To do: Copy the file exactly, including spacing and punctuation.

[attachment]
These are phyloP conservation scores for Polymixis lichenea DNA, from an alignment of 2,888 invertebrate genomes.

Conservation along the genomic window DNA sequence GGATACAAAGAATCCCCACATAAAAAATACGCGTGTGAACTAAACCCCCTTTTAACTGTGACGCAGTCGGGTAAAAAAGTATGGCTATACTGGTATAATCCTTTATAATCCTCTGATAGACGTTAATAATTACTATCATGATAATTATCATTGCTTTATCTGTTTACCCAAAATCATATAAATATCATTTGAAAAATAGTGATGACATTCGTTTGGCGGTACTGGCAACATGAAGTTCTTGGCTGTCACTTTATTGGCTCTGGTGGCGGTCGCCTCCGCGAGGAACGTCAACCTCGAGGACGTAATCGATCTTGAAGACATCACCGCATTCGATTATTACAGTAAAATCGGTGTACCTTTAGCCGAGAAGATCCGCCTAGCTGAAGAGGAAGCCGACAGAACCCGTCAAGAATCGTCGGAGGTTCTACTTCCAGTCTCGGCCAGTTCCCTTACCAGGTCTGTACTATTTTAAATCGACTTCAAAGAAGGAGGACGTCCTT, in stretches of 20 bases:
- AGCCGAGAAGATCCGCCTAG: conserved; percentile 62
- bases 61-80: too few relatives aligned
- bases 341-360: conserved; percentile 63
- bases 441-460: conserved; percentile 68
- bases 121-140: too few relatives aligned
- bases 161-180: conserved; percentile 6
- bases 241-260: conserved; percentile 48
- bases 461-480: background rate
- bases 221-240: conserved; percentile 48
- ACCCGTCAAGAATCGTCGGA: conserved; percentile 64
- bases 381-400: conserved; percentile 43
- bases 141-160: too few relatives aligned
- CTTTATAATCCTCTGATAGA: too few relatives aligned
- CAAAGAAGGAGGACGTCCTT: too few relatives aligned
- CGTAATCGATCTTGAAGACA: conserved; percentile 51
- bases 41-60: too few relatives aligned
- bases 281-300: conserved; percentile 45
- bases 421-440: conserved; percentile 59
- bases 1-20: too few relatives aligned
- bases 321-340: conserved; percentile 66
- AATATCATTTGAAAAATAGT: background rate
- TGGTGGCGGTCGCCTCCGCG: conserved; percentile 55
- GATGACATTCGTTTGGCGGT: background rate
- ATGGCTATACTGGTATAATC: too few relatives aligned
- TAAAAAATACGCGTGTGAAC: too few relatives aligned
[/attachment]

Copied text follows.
These are phyloP conservation scores for Polymixis lichenea DNA, from an alignment of 2,888 invertebrate genomes.

Conservation along the genomic window DNA sequence GGATACAAAGAATCCCCACATAAAAAATACGCGTGTGAACTAAACCCCCTTTTAACTGTGACGCAGTCGGGTAAAAAAGTATGGCTATACTGGTATAATCCTTTATAATCCTCTGATAGACGTTAATAATTACTATCATGATAATTATCATTGCTTTATCTGTTTACCCAAAATCATATAAATATCATTTGAAAAATAGTGATGACATTCGTTTGGCGGTACTGGCAACATGAAGTTCTTGGCTGTCACTTTATTGGCTCTGGTGGCGGTCGCCTCCGCGAGGAACGTCAACCTCGAGGACGTAATCGATCTTGAAGACATCACCGCATTCGATTATTACAGTAAAATCGGTGTACCTTTAGCCGAGAAGATCCGCCTAGCTGAAGAGGAAGCCGACAGAACCCGTCAAGAATCGTCGGAGGTTCTACTTCCAGTCTCGGCCAGTTCCCTTACCAGGTCTGTACTATTTTAAATCGACTTCAAAGAAGGAGGACGTCCTT, in stretches of 20 bases:
- AGCCGAGAAGATCCGCCTAG: conserved; percentile 62
- bases 61-80: too few relatives aligned
- bases 341-360: conserved; percentile 63
- bases 441-460: conserved; percentile 68
- bases 121-140: too few relatives aligned
- bases 161-180: conserved; percentile 6
- bases 241-260: conserved; percentile 48
- bases 461-480: background rate
- bases 221-240: conserved; percentile 48
- ACCCGTCAAGAATCGTCGGA: conserved; percentile 64
- bases 381-400: conserved; percentile 43
- bases 141-160: too few relatives aligned
- CTTTATAATCCTCTGATAGA: too few relatives aligned
- CAAAGAAGGAGGACGTCCTT: too few relatives aligned
- CGTAATCGATCTTGAAGACA: conserved; percentile 51
- bases 41-60: too few relatives aligned
- bases 281-300: conserved; percentile 45
- bases 421-440: conserved; percentile 59
- bases 1-20: too few relatives aligned
- bases 321-340: conserved; percentile 66
- AATATCATTTGAAAAATAGT: background rate
- TGGTGGCGGTCGCCTCCGCG: conserved; percentile 55
- GATGACATTCGTTTGGCGGT: background rate
- ATGGCTATACTGGTATAATC: too few relatives aligned
- TAAAAAATACGCGTGTGAAC: too few relatives aligned